#SpotlightNI: Rape made known to former west Belfast MLA and kept within Sinn Fein

It’s hard to know what to say about tonight’s Spotlight programme, except to recall that the Swiss psychologist Carl Jung who once noted that the possession of secrets acts like a poison which alienates their possessor from the community.

It was the public confession of Aine Adams in late 2009 that finally persuaded Mairia Cahill to try unburden herself of a secret she had been carrying since she was just 16 years old. The details are clearly still distressing for her to recount, and not simply the rape that she alleges.

Given that on this occasion Sinn Fein appeared to be acting corporately and under the direction of the IRA it is very hard to see how any criticism of these actions can legitimately ignore the political angle here.

It was a study in the extremes an institution will go to in order to protect itself from damage. Although there are questions also for the PSNI, the prosecution service and the alleged behaviour of a former secretary of state for Northern Ireland.

Only six days ago Sue Ramsey resigned as an MLA for West Belfast. Ms Ramsey has been named by Mairia Cahill as one of the first people to hear her allegations of rape at the hands of an IRA volunteer.  This afternoon there were some pretty frantic attempts to get the whole programme injuncted by one of the defendants.

Last November it was this case that Micheal Martin spoke of on Morning Ireland:

From information we have picked up, and we have talked to other people, this may have been a broader trend in the republican movement. Just like the (Catholic) church, that the republican movement saw the institution of the republican movement as more important than individual victims.

In the cases we have become aware of, he (Gerry Adams) would have been aware of as well… and an attempt was made to deal with those internally.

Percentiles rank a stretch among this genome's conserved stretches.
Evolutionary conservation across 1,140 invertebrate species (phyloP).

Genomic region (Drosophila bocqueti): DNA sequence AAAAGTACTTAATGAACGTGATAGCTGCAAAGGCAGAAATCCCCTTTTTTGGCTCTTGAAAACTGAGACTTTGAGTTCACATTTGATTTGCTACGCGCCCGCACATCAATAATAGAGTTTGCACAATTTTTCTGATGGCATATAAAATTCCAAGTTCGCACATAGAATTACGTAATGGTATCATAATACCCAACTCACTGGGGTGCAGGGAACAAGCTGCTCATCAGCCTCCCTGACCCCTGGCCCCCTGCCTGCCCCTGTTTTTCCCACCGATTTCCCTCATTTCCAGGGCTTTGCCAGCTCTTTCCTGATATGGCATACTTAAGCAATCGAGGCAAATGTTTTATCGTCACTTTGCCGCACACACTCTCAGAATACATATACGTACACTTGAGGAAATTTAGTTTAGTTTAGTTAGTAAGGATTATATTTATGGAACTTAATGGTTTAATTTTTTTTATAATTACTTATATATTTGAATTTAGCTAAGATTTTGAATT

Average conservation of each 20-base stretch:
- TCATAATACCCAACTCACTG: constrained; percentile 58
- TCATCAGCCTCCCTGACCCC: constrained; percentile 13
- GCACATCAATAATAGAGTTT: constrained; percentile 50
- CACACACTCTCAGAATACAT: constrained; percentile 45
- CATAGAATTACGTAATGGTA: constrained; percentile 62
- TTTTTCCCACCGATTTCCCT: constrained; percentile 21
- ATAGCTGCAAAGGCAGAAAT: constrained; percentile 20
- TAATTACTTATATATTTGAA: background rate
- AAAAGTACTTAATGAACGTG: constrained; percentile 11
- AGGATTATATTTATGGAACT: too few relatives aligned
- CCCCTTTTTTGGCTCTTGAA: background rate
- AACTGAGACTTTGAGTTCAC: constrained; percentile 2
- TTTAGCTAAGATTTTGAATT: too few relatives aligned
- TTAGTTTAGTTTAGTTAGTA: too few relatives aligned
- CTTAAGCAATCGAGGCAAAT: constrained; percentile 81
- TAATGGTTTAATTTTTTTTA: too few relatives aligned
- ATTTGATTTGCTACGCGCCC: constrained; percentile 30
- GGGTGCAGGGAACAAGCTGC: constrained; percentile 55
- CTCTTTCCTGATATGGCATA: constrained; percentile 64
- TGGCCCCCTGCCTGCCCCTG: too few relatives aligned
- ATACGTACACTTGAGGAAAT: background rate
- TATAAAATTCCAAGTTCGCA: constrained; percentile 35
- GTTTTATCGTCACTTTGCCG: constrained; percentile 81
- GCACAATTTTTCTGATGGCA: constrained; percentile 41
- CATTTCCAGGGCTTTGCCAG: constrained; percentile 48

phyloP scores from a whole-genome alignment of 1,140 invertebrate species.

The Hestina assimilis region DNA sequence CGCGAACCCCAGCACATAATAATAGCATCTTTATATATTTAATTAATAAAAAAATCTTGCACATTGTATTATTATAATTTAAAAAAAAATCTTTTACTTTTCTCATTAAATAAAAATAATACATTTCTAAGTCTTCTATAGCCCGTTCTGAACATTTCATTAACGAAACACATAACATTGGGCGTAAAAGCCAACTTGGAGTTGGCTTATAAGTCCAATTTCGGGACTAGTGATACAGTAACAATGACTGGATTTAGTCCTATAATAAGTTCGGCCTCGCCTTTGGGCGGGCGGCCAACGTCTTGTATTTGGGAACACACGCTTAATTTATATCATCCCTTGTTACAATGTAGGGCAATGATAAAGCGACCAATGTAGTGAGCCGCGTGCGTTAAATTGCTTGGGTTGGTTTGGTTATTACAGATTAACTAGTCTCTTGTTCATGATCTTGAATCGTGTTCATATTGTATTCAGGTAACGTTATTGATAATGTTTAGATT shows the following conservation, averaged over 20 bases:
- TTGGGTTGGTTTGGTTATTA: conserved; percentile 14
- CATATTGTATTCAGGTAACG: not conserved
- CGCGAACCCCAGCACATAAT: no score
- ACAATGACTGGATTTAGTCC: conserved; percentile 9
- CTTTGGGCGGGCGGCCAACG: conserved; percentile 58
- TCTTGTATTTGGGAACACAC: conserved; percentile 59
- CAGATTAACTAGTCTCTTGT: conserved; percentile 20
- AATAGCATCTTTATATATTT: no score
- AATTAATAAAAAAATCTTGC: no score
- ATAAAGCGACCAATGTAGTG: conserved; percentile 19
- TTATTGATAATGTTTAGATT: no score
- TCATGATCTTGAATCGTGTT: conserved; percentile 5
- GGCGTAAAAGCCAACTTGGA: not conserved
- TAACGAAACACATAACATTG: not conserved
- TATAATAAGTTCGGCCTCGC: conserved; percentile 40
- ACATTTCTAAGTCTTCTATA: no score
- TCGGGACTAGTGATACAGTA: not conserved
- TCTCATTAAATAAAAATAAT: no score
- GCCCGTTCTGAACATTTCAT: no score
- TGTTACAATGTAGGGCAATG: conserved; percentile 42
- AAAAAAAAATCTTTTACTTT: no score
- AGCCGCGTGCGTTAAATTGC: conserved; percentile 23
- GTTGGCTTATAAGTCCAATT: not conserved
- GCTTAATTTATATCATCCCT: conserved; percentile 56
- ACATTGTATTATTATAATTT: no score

He was immediately slammed (3m40s) by Sinn Fein’s party Vice President Mary Lou McDonald who denied knowing anything about this case (4m50s), despite having privately been briefed directly on the matter..

The question needs to be asked of deputy Martin as to when he received this information and has he passed it on to gardaí?” she said.

That is the only appropriate course of action for any responsible citizen. [Emphasis added]

In that same week, Ms McDonald made this video calling on the Government to take action against violence against women and girls. Even in the midst of budget week in the Republic there are surely some serious questions here that need proper answers?

As for Ms Cahill, one can only hope that such ugly pursuit of the victim ends right here. I’m not sure that any of us clearly understood just what a carte blanche this peace process would be given.

And, of course, it may also make it easier for others to find the courage to tell their stories also…

Mick is founding editor of Slugger. He has written papers on the impacts of the Internet on politics and the wider media and is a regular guest and speaking events across Ireland, the UK and Europe. Twitter: @MickFealty